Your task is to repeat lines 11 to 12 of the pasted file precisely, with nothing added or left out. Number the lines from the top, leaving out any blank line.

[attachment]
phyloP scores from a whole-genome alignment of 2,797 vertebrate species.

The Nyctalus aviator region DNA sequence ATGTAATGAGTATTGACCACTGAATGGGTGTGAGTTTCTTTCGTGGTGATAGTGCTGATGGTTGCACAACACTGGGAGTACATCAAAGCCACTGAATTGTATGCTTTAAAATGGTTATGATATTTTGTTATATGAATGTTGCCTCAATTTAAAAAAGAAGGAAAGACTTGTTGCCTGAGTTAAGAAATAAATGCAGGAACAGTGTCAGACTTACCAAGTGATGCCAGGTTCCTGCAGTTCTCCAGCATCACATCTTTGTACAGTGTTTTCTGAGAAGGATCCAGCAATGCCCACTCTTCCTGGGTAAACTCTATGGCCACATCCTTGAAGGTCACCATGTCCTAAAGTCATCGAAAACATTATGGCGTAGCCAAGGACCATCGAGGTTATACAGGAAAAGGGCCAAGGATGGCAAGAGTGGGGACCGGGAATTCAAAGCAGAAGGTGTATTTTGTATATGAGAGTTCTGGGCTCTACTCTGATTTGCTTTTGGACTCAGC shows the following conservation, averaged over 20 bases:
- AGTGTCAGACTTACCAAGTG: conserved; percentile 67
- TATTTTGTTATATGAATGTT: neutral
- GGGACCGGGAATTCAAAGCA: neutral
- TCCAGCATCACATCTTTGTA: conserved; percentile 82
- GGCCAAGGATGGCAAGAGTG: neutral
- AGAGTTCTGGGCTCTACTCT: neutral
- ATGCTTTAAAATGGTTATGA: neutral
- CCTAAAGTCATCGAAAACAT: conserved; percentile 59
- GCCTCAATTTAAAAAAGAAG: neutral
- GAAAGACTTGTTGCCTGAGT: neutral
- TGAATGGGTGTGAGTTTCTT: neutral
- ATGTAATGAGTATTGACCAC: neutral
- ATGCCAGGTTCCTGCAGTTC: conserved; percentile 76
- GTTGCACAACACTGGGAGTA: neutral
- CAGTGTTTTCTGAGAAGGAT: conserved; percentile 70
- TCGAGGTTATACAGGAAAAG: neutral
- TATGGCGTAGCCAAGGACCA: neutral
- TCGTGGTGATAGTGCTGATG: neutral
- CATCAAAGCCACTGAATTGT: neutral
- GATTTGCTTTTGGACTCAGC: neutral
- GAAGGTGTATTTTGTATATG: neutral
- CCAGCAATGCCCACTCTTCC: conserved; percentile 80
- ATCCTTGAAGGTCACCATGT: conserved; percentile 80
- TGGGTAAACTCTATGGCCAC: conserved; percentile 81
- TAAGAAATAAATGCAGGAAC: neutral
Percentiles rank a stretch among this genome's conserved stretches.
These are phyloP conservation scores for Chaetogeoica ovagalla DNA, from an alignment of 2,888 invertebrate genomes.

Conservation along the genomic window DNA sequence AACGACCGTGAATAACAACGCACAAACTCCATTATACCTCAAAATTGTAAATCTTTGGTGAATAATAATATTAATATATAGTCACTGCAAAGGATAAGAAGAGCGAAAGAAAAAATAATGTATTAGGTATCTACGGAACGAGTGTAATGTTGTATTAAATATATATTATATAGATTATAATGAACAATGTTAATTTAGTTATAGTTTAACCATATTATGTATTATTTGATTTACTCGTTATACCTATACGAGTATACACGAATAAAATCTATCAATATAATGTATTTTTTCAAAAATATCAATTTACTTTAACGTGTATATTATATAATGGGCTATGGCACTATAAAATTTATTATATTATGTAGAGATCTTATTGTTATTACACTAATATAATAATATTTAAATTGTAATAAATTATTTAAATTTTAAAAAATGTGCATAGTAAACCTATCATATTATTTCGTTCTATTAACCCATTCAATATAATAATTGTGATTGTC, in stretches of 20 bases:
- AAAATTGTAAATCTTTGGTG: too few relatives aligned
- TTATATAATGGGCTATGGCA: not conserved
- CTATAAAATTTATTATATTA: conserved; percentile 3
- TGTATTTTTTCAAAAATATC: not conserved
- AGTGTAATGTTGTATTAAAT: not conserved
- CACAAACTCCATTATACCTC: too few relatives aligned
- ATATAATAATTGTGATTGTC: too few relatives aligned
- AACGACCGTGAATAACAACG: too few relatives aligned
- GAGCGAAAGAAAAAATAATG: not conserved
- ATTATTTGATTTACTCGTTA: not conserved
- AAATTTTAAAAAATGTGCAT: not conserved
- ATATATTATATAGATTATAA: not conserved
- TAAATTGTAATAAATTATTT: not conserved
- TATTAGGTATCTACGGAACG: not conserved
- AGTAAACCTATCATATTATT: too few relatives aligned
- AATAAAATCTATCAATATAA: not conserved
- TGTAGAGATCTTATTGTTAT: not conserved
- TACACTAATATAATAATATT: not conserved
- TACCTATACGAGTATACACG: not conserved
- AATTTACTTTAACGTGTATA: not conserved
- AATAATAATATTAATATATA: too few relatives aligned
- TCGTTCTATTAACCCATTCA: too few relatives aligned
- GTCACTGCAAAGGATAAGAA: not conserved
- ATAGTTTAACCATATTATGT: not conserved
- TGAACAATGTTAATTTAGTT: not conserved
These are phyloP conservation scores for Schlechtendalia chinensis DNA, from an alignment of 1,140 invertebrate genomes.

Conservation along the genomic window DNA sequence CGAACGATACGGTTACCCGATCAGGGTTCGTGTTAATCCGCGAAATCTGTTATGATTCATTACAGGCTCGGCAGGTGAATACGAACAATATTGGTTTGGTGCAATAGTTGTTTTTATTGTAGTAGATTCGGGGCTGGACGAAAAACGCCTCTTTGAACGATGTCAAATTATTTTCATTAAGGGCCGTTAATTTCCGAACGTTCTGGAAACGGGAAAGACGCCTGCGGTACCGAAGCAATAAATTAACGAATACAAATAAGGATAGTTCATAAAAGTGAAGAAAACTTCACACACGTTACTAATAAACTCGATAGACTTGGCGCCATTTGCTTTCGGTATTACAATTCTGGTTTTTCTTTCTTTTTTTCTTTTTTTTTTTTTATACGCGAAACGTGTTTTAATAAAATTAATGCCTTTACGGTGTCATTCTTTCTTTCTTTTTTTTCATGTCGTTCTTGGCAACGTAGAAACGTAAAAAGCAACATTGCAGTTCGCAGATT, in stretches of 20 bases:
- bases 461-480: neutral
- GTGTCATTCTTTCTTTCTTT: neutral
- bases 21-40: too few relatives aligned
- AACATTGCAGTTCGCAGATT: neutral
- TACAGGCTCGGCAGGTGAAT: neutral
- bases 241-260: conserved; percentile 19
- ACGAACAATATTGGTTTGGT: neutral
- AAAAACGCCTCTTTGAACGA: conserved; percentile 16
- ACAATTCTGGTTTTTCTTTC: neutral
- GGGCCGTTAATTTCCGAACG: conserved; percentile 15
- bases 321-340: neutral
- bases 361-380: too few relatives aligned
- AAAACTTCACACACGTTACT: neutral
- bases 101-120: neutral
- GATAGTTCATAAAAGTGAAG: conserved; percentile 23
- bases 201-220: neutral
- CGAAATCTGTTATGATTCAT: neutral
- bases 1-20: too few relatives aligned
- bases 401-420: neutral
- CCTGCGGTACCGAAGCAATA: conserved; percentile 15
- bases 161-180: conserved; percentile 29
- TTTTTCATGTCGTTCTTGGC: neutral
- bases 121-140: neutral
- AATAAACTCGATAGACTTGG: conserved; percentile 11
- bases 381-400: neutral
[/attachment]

- GCCTCAATTTAAAAAAGAAG: neutral
- GAAAGACTTGTTGCCTGAGT: neutral